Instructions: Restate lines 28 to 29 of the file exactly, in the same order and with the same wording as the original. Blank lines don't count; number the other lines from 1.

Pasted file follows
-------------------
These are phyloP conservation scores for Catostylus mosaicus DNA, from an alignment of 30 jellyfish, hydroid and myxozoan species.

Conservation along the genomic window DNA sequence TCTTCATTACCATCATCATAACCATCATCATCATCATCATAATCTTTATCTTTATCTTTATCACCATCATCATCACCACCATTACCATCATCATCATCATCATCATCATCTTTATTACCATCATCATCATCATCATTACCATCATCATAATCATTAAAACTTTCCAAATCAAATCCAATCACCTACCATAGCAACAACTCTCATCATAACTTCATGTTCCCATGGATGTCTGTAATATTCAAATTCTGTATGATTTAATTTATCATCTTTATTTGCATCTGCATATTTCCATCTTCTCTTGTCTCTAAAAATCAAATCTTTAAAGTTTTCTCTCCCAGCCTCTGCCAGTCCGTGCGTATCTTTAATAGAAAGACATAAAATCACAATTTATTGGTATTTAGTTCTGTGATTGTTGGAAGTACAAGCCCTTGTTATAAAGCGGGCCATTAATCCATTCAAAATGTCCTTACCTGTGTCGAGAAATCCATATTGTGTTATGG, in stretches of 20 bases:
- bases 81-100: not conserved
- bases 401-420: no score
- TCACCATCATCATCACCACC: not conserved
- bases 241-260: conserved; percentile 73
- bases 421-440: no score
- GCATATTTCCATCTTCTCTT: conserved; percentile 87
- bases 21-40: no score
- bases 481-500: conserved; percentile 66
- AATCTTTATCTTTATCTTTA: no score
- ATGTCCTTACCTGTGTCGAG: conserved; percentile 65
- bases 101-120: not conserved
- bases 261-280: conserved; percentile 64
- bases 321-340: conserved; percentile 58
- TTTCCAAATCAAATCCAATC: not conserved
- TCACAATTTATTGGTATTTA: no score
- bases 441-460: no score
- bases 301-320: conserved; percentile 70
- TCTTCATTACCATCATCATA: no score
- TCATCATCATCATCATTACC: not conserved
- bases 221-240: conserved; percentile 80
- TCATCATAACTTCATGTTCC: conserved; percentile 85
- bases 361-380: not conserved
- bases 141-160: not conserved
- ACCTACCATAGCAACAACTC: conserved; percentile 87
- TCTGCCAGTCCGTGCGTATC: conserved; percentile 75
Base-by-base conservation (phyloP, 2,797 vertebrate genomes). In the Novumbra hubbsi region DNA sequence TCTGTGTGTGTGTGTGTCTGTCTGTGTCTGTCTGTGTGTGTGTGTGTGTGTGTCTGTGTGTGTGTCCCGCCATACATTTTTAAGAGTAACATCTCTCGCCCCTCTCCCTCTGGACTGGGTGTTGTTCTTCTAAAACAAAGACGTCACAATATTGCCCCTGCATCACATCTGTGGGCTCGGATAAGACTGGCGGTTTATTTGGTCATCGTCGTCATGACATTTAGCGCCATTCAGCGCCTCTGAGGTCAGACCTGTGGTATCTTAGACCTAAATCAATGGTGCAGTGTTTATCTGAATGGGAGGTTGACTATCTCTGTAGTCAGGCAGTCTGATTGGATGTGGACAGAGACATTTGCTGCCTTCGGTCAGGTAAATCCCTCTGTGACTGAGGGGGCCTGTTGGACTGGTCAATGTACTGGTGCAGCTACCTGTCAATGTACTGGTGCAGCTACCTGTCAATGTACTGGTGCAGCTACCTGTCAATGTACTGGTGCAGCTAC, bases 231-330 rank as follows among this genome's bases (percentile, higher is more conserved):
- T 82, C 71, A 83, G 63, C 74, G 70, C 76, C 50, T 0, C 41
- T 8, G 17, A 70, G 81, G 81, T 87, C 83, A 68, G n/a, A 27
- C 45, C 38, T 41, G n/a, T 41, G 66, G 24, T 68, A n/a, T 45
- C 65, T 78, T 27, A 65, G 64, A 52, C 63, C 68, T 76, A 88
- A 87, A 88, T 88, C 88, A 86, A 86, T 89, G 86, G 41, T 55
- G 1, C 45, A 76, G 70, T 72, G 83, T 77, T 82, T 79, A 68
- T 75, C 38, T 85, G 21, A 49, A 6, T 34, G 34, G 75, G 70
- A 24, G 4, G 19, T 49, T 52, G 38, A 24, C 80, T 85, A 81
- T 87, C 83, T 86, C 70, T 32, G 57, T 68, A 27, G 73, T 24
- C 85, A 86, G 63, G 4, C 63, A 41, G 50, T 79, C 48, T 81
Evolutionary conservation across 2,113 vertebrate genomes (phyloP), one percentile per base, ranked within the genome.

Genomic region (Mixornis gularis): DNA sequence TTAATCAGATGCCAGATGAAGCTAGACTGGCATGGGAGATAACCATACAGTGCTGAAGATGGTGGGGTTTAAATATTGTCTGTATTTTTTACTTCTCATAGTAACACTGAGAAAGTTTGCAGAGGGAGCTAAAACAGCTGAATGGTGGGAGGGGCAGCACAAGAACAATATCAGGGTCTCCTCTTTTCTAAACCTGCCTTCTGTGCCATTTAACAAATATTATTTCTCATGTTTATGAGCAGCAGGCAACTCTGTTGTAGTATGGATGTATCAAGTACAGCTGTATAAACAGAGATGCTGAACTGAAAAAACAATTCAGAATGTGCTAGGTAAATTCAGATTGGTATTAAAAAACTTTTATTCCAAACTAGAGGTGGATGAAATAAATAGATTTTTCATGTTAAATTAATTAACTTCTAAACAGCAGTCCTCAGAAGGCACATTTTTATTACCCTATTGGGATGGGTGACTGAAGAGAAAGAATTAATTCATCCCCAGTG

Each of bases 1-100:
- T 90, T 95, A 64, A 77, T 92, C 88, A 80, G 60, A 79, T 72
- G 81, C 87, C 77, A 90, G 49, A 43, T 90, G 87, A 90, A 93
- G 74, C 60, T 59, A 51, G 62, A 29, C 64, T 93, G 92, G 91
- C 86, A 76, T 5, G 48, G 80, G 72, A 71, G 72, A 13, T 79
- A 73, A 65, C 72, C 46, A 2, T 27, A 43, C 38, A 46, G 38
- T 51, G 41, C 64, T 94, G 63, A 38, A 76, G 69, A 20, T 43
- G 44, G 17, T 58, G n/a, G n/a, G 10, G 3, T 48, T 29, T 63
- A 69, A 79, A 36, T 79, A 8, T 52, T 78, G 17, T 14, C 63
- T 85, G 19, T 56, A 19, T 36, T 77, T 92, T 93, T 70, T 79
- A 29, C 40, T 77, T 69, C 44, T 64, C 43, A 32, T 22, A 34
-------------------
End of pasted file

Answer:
Base-by-base conservation (phyloP, 2,797 vertebrate genomes). In the Novumbra hubbsi region DNA sequence TCTGTGTGTGTGTGTGTCTGTCTGTGTCTGTCTGTGTGTGTGTGTGTGTGTGTCTGTGTGTGTGTCCCGCCATACATTTTTAAGAGTAACATCTCTCGCCCCTCTCCCTCTGGACTGGGTGTTGTTCTTCTAAAACAAAGACGTCACAATATTGCCCCTGCATCACATCTGTGGGCTCGGATAAGACTGGCGGTTTATTTGGTCATCGTCGTCATGACATTTAGCGCCATTCAGCGCCTCTGAGGTCAGACCTGTGGTATCTTAGACCTAAATCAATGGTGCAGTGTTTATCTGAATGGGAGGTTGACTATCTCTGTAGTCAGGCAGTCTGATTGGATGTGGACAGAGACATTTGCTGCCTTCGGTCAGGTAAATCCCTCTGTGACTGAGGGGGCCTGTTGGACTGGTCAATGTACTGGTGCAGCTACCTGTCAATGTACTGGTGCAGCTACCTGTCAATGTACTGGTGCAGCTACCTGTCAATGTACTGGTGCAGCTAC, bases 231-330 rank as follows among this genome's bases (percentile, higher is more conserved):
- T 82, C 71, A 83, G 63, C 74, G 70, C 76, C 50, T 0, C 41